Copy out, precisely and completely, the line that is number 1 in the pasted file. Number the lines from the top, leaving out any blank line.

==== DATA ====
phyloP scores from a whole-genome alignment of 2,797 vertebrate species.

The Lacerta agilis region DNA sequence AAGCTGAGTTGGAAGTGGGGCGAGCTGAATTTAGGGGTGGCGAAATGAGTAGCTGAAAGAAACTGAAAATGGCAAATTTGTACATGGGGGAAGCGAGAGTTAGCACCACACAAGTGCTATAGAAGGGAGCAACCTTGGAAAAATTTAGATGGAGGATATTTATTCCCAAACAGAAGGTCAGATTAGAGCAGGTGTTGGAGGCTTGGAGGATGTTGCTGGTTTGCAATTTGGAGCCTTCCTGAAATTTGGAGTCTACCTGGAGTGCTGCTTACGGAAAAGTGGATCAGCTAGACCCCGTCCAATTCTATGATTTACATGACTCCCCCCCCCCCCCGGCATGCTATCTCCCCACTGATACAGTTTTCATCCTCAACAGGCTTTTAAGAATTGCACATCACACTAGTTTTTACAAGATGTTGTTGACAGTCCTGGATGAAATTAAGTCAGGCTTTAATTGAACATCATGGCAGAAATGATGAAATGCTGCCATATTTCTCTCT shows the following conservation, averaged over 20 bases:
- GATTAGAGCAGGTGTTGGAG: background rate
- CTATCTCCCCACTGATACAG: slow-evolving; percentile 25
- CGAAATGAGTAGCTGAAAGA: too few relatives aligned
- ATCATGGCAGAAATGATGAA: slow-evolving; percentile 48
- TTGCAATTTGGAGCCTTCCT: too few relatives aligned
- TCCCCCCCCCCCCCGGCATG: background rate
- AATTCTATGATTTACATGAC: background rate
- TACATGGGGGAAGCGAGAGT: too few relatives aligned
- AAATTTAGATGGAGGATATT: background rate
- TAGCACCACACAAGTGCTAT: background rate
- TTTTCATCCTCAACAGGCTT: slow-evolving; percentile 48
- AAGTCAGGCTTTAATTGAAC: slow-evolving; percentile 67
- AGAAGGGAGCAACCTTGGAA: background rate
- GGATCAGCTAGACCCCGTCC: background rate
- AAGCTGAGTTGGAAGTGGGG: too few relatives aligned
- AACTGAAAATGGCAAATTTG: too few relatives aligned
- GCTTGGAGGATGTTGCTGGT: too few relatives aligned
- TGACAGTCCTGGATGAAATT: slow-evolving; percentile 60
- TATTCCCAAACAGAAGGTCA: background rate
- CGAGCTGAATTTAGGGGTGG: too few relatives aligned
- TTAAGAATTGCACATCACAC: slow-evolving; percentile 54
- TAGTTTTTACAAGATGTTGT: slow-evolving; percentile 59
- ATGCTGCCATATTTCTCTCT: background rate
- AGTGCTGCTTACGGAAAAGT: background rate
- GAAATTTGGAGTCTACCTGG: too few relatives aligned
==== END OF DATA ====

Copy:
phyloP scores from a whole-genome alignment of 2,797 vertebrate species.